“While a negotiated settlement is likely the only way to end the war, both sides remain a long way from agreeing to capitulate to their grandiose plans — that is, for Russia to control all of Ukraine and Ukraine to control all its sovereignty. ground,” he said.
As for the Middle East, the most “inflammable situation” would be the spillover of the Israel-Hamas conflict to neighboring states, including Iran, which could “evolve into a regional conflict with global and military implications.” The primary risk of this form of escalation would be the disruption of energy supply transit through the Strait of Hormuz, through which about 20% of the world’s oil supply is transported.
But Temple argued that all parties, including Iran, Israel and the United States, have strong incentives to avoid this outcome, and that the most economically important geopolitical situation is China’s multifaceted tensions with the West over competition and Taiwan.
“Elections in early 2024 in Taiwan will set the scene for the rest of the year. The Democratic Progressive Party (DPP) is currently well ahead of the more Beijing-friendly Kuomintang (KMT),” he noted.
“A DPP victory will likely escalate tension with Beijing, as the DPP is seen as favoring a formal declaration of independence, a red line for the Chinese government.”
A clear result of both direct industrial competition between China and the US and concerns about China’s intentions in Taiwan is the increasing fragmentation of the supply chain, as trade tariffs and barriers along with post-Covid logistics concerns have driven developed economies to pursue “crony support” or “near shore” policies.
“These plans are proving more difficult than policymakers might have envisioned, given the inertia around supply chains and the challenge of cultivating the necessary skills among workers in new locations,” Temple said.
“Nevertheless, geopolitical tension is contributing to economic fragmentation that, at least in the short term, may limit global growth and contribute to inflationary forces.”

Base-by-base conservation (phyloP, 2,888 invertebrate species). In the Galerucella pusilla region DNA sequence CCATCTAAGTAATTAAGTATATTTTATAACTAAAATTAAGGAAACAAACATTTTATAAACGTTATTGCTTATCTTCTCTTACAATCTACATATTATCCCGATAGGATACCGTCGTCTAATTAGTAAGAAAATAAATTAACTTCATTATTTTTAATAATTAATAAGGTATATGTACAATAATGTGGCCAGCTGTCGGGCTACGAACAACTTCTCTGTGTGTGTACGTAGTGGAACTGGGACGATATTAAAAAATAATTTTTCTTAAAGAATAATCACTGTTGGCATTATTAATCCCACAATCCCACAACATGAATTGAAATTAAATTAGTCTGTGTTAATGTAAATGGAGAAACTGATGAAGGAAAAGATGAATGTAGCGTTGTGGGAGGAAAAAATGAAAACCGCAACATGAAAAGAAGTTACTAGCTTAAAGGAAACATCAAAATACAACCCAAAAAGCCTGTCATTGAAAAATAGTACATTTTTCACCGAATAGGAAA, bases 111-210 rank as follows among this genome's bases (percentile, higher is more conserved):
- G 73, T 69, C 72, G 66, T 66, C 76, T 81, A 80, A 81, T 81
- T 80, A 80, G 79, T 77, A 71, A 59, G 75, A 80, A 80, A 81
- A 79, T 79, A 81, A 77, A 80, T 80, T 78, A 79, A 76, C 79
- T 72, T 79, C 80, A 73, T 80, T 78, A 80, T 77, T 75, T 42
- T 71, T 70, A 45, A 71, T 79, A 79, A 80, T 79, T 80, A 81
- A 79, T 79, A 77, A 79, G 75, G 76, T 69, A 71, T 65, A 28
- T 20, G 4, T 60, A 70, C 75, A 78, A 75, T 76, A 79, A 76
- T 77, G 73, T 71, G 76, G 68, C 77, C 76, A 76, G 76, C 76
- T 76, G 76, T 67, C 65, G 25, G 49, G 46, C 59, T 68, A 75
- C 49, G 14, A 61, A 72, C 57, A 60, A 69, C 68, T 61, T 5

On a positive note, Temple suggested that continued deflation should allow the Federal Reserve and other central banks to consider cutting interest rates as early as the second quarter, which would “mitigate headwinds to growth and stimulate capital spending in anticipation of a cyclical economic recovery.”
Security and Semiconductors
GSAM Head of Asset & Wealth Management Marc Nachmann and his team expect critical minerals supply chains to gain attention due to their growing importance in the clean energy transition, along with their potential vulnerability to supply shocks.
As a result, GSAM suggested that investors avoid trying to time the market or make calls on binary political or geopolitical outcomes, but instead take a proactive approach to asset allocation based on “extensive bottom-up research ».
“We believe companies that successfully align with corporate and government efforts to strengthen supply chain and resource security as well as national security will emerge as long-term winners,” the analysts said, adding that companies with pricing power, resilient business models and strong balance sheets should be the focus.
“The public stock market may present opportunities for targeted exposure to more established companies that produce semiconductors and semiconductor manufacturing equipment, as well as industrial automation and technology companies that facilitate manufacturing renewal.”
Demand for natural gas products is likely to increase as nations seek affordable, reliable and sustainable energy, GSAM predicted, while growing and more complex security threats create opportunities for cybersecurity platforms and aerospace and defense technology providers.